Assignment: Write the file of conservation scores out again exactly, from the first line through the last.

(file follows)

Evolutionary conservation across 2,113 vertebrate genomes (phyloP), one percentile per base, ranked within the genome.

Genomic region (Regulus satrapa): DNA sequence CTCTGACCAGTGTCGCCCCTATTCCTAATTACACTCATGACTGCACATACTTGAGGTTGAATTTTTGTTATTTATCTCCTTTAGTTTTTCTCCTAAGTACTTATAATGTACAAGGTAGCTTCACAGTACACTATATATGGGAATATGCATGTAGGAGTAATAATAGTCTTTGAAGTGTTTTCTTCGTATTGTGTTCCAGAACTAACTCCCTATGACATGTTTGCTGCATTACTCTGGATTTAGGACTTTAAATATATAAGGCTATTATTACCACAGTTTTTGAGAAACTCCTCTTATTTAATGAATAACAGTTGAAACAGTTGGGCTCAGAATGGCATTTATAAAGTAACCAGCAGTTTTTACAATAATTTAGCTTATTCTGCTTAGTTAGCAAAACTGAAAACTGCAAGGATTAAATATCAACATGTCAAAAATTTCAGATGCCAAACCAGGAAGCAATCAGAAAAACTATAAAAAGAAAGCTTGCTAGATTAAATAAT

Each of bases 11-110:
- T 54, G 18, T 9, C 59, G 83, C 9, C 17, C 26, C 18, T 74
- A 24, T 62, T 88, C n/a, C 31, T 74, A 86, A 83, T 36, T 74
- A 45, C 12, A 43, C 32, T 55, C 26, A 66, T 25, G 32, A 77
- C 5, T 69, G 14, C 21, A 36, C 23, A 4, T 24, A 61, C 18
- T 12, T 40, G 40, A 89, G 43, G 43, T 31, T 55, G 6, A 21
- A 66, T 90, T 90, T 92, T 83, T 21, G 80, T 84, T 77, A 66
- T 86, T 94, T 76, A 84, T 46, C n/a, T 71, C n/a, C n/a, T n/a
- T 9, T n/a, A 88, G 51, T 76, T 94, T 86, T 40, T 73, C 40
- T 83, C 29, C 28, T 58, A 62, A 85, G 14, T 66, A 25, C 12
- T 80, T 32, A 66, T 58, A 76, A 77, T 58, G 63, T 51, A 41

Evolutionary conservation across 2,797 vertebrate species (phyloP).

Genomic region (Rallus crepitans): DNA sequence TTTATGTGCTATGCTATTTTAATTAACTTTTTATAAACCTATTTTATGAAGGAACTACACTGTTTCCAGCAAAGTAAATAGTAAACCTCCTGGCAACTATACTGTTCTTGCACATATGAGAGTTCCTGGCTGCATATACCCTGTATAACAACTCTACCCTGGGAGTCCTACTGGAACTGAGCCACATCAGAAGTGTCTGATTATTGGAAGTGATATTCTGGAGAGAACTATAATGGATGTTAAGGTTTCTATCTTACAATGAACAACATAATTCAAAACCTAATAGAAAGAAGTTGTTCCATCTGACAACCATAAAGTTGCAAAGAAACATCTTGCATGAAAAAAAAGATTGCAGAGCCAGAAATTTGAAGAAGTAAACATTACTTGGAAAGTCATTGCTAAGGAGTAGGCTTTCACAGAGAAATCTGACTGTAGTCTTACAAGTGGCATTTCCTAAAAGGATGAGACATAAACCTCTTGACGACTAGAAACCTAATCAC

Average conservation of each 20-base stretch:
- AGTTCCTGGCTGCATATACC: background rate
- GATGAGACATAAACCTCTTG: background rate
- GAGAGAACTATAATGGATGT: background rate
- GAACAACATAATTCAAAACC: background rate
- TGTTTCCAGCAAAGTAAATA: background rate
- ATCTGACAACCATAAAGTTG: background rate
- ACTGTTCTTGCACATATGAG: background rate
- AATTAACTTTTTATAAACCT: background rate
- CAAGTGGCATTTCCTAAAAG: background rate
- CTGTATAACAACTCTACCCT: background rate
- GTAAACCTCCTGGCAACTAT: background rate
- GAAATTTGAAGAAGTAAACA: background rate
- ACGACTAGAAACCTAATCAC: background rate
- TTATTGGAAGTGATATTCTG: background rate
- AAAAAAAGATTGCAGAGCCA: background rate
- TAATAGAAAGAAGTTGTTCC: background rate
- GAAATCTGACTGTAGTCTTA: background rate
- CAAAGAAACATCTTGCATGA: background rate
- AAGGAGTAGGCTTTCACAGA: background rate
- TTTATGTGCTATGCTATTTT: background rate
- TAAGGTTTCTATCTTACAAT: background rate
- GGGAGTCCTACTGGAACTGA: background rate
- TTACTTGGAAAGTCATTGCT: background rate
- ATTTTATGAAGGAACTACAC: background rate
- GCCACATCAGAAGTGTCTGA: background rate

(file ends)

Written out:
Evolutionary conservation across 2,113 vertebrate genomes (phyloP), one percentile per base, ranked within the genome.

Genomic region (Regulus satrapa): DNA sequence CTCTGACCAGTGTCGCCCCTATTCCTAATTACACTCATGACTGCACATACTTGAGGTTGAATTTTTGTTATTTATCTCCTTTAGTTTTTCTCCTAAGTACTTATAATGTACAAGGTAGCTTCACAGTACACTATATATGGGAATATGCATGTAGGAGTAATAATAGTCTTTGAAGTGTTTTCTTCGTATTGTGTTCCAGAACTAACTCCCTATGACATGTTTGCTGCATTACTCTGGATTTAGGACTTTAAATATATAAGGCTATTATTACCACAGTTTTTGAGAAACTCCTCTTATTTAATGAATAACAGTTGAAACAGTTGGGCTCAGAATGGCATTTATAAAGTAACCAGCAGTTTTTACAATAATTTAGCTTATTCTGCTTAGTTAGCAAAACTGAAAACTGCAAGGATTAAATATCAACATGTCAAAAATTTCAGATGCCAAACCAGGAAGCAATCAGAAAAACTATAAAAAGAAAGCTTGCTAGATTAAATAAT

Each of bases 11-110:
- T 54, G 18, T 9, C 59, G 83, C 9, C 17, C 26, C 18, T 74
- A 24, T 62, T 88, C n/a, C 31, T 74, A 86, A 83, T 36, T 74
- A 45, C 12, A 43, C 32, T 55, C 26, A 66, T 25, G 32, A 77
- C 5, T 69, G 14, C 21, A 36, C 23, A 4, T 24, A 61, C 18
- T 12, T 40, G 40, A 89, G 43, G 43, T 31, T 55, G 6, A 21
- A 66, T 90, T 90, T 92, T 83, T 21, G 80, T 84, T 77, A 66
- T 86, T 94, T 76, A 84, T 46, C n/a, T 71, C n/a, C n/a, T n/a
- T 9, T n/a, A 88, G 51, T 76, T 94, T 86, T 40, T 73, C 40
- T 83, C 29, C 28, T 58, A 62, A 85, G 14, T 66, A 25, C 12
- T 80, T 32, A 66, T 58, A 76, A 77, T 58, G 63, T 51, A 41

Evolutionary conservation across 2,797 vertebrate species (phyloP).

Genomic region (Rallus crepitans): DNA sequence TTTATGTGCTATGCTATTTTAATTAACTTTTTATAAACCTATTTTATGAAGGAACTACACTGTTTCCAGCAAAGTAAATAGTAAACCTCCTGGCAACTATACTGTTCTTGCACATATGAGAGTTCCTGGCTGCATATACCCTGTATAACAACTCTACCCTGGGAGTCCTACTGGAACTGAGCCACATCAGAAGTGTCTGATTATTGGAAGTGATATTCTGGAGAGAACTATAATGGATGTTAAGGTTTCTATCTTACAATGAACAACATAATTCAAAACCTAATAGAAAGAAGTTGTTCCATCTGACAACCATAAAGTTGCAAAGAAACATCTTGCATGAAAAAAAAGATTGCAGAGCCAGAAATTTGAAGAAGTAAACATTACTTGGAAAGTCATTGCTAAGGAGTAGGCTTTCACAGAGAAATCTGACTGTAGTCTTACAAGTGGCATTTCCTAAAAGGATGAGACATAAACCTCTTGACGACTAGAAACCTAATCAC

Average conservation of each 20-base stretch:
- AGTTCCTGGCTGCATATACC: background rate
- GATGAGACATAAACCTCTTG: background rate
- GAGAGAACTATAATGGATGT: background rate
- GAACAACATAATTCAAAACC: background rate
- TGTTTCCAGCAAAGTAAATA: background rate
- ATCTGACAACCATAAAGTTG: background rate
- ACTGTTCTTGCACATATGAG: background rate
- AATTAACTTTTTATAAACCT: background rate
- CAAGTGGCATTTCCTAAAAG: background rate
- CTGTATAACAACTCTACCCT: background rate
- GTAAACCTCCTGGCAACTAT: background rate
- GAAATTTGAAGAAGTAAACA: background rate
- ACGACTAGAAACCTAATCAC: background rate
- TTATTGGAAGTGATATTCTG: background rate
- AAAAAAAGATTGCAGAGCCA: background rate
- TAATAGAAAGAAGTTGTTCC: background rate
- GAAATCTGACTGTAGTCTTA: background rate
- CAAAGAAACATCTTGCATGA: background rate
- AAGGAGTAGGCTTTCACAGA: background rate
- TTTATGTGCTATGCTATTTT: background rate
- TAAGGTTTCTATCTTACAAT: background rate
- GGGAGTCCTACTGGAACTGA: background rate
- TTACTTGGAAAGTCATTGCT: background rate
- ATTTTATGAAGGAACTACAC: background rate
- GCCACATCAGAAGTGTCTGA: background rate